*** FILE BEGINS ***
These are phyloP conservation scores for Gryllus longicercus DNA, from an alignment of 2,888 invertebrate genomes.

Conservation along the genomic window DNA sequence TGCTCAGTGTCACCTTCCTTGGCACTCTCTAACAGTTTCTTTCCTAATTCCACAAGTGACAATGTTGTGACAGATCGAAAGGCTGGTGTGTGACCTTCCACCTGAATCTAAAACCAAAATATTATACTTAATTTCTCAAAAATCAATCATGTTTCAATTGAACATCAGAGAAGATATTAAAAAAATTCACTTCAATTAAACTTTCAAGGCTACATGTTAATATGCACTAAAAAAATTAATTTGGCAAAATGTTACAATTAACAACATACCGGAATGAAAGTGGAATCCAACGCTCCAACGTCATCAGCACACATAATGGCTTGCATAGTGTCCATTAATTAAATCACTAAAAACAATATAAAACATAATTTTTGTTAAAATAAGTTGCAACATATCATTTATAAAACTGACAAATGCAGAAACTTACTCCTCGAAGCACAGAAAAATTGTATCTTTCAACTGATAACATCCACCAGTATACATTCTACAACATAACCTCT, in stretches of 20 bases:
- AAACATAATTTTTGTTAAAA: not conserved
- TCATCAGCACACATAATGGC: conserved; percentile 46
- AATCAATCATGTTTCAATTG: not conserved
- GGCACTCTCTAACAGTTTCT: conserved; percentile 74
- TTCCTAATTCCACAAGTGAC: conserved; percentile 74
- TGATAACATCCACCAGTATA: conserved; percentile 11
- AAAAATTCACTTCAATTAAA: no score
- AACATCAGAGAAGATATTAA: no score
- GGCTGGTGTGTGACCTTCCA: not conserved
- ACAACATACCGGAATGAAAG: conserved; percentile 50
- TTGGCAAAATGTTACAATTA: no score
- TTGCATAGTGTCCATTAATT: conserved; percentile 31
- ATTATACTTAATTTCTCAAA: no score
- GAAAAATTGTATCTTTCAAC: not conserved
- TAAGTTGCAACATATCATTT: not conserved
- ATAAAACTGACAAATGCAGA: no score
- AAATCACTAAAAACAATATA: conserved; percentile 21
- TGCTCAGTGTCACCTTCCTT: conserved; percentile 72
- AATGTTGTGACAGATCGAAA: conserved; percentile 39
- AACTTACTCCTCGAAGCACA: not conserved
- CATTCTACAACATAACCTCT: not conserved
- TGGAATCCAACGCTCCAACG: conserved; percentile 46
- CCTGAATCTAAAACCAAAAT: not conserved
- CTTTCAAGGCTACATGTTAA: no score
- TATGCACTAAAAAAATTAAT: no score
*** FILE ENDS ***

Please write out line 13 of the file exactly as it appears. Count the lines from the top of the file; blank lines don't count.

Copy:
- TTGGCAAAATGTTACAATTA: no score